Cheshire.
Garners, according to the writer Alan
Garner
, have been living at
Alderley Edge near Macclesfield since the late 16th century. They were stonemasons and blacksmiths. Their local knowledge fed Alan Garner’s
imagination and he created a fantasy world of the area in his
award-winning
novels.

Lancashire. Garners
have been more numerous in Lancashire but
less conspicuous. The name was to be
found in the early/mid 1700’s in Northenden and Timperley, now suburbs
of
Manchester.

America. John Garner is thought to have arrived in
Virginia as a young lad from Shrewsbury in England possibly around 1650. He married Susanna Keene in 1660 and they
settled in the Northern Neck of Virginia in Westmoreland county where
John was
a tobacco planter. His line was covered
in the 1972 book The Garner-Keene
Families of Northern Neck
by Ruth Ritchie and Sudie Rucker Wood.

One line
through a grandson John Garner, also a tobacco farmer, led in the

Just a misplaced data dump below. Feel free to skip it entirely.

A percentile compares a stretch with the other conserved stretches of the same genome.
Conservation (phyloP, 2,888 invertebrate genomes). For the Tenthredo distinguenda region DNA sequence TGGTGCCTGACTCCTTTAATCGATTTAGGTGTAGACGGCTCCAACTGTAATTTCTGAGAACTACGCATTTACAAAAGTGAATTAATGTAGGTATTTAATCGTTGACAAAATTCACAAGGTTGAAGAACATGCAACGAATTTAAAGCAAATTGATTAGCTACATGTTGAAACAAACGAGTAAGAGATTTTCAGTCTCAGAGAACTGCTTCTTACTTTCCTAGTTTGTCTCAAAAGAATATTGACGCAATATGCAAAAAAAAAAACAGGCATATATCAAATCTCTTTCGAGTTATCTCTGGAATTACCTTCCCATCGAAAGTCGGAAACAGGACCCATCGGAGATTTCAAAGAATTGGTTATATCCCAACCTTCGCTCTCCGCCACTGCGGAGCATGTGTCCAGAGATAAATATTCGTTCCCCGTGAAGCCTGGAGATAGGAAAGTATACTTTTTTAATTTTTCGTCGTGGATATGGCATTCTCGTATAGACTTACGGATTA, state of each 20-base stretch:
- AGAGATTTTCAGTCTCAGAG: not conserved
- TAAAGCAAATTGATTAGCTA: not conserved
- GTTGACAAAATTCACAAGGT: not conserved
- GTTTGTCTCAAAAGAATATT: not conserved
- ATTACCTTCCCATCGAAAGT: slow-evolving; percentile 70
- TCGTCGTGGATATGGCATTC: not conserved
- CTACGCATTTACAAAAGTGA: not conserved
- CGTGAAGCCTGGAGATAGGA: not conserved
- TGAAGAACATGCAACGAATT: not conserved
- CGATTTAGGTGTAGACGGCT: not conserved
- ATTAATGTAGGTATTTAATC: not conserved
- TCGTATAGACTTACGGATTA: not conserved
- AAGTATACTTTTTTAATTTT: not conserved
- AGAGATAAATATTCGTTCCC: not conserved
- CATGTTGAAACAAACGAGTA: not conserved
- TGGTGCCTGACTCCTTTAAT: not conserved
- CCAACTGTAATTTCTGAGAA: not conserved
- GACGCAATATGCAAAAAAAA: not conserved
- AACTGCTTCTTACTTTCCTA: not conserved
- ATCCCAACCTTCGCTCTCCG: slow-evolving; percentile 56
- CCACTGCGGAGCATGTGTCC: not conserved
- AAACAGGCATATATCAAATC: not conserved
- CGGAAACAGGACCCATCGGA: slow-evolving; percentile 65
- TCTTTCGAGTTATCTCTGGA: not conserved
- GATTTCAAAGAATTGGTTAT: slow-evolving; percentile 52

1760’s to the
Garners of Moore and Randolph county, North Carolina.
The
Garner House
in Moore county, still standing, was built by
either John or
his son Lewis.

However, the main line remained in Virginia until after the
Revolutionary War. Afterwards there was
a scattering, some heading west to Tennessee and Texas and others south
to the
Carolinas, Georgia and Alabama.

One Gardiner line that had come to Maryland
became Garner in the early 1700’s. From
John Garner, a planter in Charles county, came Captain Hezekiah Garner
who
fought in the Second Seminole War and died in Florida of yellow fever
in 1841.



Texas. Sam
Houston had made the move from Tennessee
to Texas and so did Garners. There were
Garners involved in the battle of Texas independence.
John Garner helped Deaf Smith blow up the
bridge at the Battle of San Jacinto in 1836.

The Garner family from Rutherford, Tennessee came to Texas in 1851.

“In
1851 John Nance Garner was just six when he made the long 700-mile trip